Read/Post Comments (6) | Recommend This Article (7)

Comments from our Foolish Readers

Help us keep this a respectfully Foolish area! This is a place for our readers to discuss, debate, and learn more about the Foolish investing topic you read about above. Help us keep it clean and safe. If you believe a comment is abusive or otherwise violates our Fool's Rules, please report it via the Report this Comment Report this Comment icon found on every comment.

  • Report this Comment On December 10, 2009, at 1:51 PM, OhNoYouDidnt wrote:

    Giving away beans is a great idea and shows business sense befitting a Berkshire company. Instead of getting into a moronic promotion-based competition that would ultimately ruin margins and distract from the core product, Clayton made a farce of their competition's attempt to increase sales. Intelligent marketing.

  • Report this Comment On December 10, 2009, at 1:52 PM, OhNoYouDidnt wrote:

    Giving away beans is a great idea and shows business sense befitting a Berkshire company. Instead of getting into a moronic promotion-based competition that would ultimately ruin margins and distract from the core product, Clayton made a farce of their competition's attempt to increase sales. Intelligent marketing.

  • Report this Comment On December 10, 2009, at 1:54 PM, DavesHere wrote:

    On several occasions, some fifty or so years ago, my mother would come home with a new pair of shoes or a new dress and proudly exclaim, "You won't believe how much money I saved." My father's reply was always the same: "So where is this money that you saved? I'd like to see it." They were a running illustration of our extreme reactions to sales gimmicks. Today, we shop where we have a membership so we don't have to watch the prices; we wait for a rebate on the over-priced automobile; we grab the "free" furniture that can be rolled into the mortgage on the marked-up house so we don't have to pay anything now; and we jump at the marked-up-until-the-offer-ends buy-one-get-one-free offer. I doubt seriously that a guy who has spent an adult life-time cutting through B.S. to find real value would cringe at the thought of one of his companies telling its customers, in humorous fashion, that it stands by the value of what it gives for the consumer's dollar. After all, it could be worse; they could be giving away a free gecko with each house purchase.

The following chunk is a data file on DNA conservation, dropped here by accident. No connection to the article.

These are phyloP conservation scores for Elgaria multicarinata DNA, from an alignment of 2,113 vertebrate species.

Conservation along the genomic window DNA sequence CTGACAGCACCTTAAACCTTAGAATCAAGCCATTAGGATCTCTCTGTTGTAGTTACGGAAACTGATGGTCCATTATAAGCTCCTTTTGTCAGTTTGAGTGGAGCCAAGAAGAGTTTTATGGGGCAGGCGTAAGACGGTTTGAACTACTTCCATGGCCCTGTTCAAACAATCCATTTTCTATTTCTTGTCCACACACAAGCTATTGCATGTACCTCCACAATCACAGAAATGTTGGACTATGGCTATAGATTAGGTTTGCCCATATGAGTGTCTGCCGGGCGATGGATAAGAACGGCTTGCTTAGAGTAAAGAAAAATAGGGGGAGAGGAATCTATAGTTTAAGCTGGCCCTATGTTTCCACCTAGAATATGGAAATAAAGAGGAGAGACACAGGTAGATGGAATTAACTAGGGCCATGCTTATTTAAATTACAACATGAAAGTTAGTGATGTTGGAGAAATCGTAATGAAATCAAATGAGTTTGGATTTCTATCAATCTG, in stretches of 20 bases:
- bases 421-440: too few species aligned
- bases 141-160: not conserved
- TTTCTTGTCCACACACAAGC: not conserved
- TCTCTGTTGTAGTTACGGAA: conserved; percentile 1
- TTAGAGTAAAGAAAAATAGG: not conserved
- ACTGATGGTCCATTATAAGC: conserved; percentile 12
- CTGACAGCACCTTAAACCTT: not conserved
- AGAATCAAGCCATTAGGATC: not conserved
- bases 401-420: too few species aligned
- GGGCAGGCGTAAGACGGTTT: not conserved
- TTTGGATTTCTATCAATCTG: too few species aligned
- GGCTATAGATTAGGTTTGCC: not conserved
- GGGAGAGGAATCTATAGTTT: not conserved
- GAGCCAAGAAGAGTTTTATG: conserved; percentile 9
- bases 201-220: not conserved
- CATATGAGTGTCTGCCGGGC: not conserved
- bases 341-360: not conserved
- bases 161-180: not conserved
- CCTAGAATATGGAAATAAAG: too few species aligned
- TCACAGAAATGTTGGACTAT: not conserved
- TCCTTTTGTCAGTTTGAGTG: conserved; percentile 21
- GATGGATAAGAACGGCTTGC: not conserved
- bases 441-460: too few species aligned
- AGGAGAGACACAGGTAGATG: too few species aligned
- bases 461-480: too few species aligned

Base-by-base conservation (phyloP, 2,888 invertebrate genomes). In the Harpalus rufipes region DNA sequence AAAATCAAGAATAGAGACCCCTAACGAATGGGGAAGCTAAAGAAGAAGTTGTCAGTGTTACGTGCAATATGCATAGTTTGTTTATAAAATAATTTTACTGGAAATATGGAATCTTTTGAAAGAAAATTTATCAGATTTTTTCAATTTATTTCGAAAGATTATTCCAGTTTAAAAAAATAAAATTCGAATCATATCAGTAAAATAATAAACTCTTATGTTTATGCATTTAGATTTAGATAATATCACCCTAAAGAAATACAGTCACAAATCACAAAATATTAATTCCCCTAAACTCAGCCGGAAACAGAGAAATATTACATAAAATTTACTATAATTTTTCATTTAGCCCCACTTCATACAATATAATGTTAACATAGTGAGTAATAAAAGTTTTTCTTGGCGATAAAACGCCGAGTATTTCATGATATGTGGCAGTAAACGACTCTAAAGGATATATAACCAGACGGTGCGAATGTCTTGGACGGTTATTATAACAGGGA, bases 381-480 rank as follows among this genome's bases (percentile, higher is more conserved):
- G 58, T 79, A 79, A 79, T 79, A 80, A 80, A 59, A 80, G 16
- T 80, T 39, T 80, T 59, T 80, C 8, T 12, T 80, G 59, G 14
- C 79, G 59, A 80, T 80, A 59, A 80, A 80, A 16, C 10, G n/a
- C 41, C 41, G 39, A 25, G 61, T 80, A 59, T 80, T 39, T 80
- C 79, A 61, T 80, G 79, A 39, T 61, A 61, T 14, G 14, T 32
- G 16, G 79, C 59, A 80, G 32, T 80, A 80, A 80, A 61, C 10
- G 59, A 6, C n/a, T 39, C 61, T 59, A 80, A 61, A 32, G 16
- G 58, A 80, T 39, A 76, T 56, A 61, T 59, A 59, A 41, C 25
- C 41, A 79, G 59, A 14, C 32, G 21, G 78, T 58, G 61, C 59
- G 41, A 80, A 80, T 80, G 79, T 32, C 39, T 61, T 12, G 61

• Report this Comment On December 10, 2009, at 3:51 PM, pondee619 wrote:

    Could you report on how the free pork and beans offer worked? If that is all it takes to get the economy going again, I'm for it.

  • Report this Comment On December 10, 2009, at 8:09 PM, DDHv wrote:

    What might make sense is adding solar hot water preheat to the house as an inducement. It would make up for the extra mortgage payments if designed and built right.

  • Report this Comment On December 11, 2009, at 3:47 AM, Clint35 wrote:

    I think they should give the buyer their choice of any canned food product. Some people might prefer corn or peaches. By sticking with pork and beans alone they're really limiting the field of potential buyers. But I guess anything is worth a try.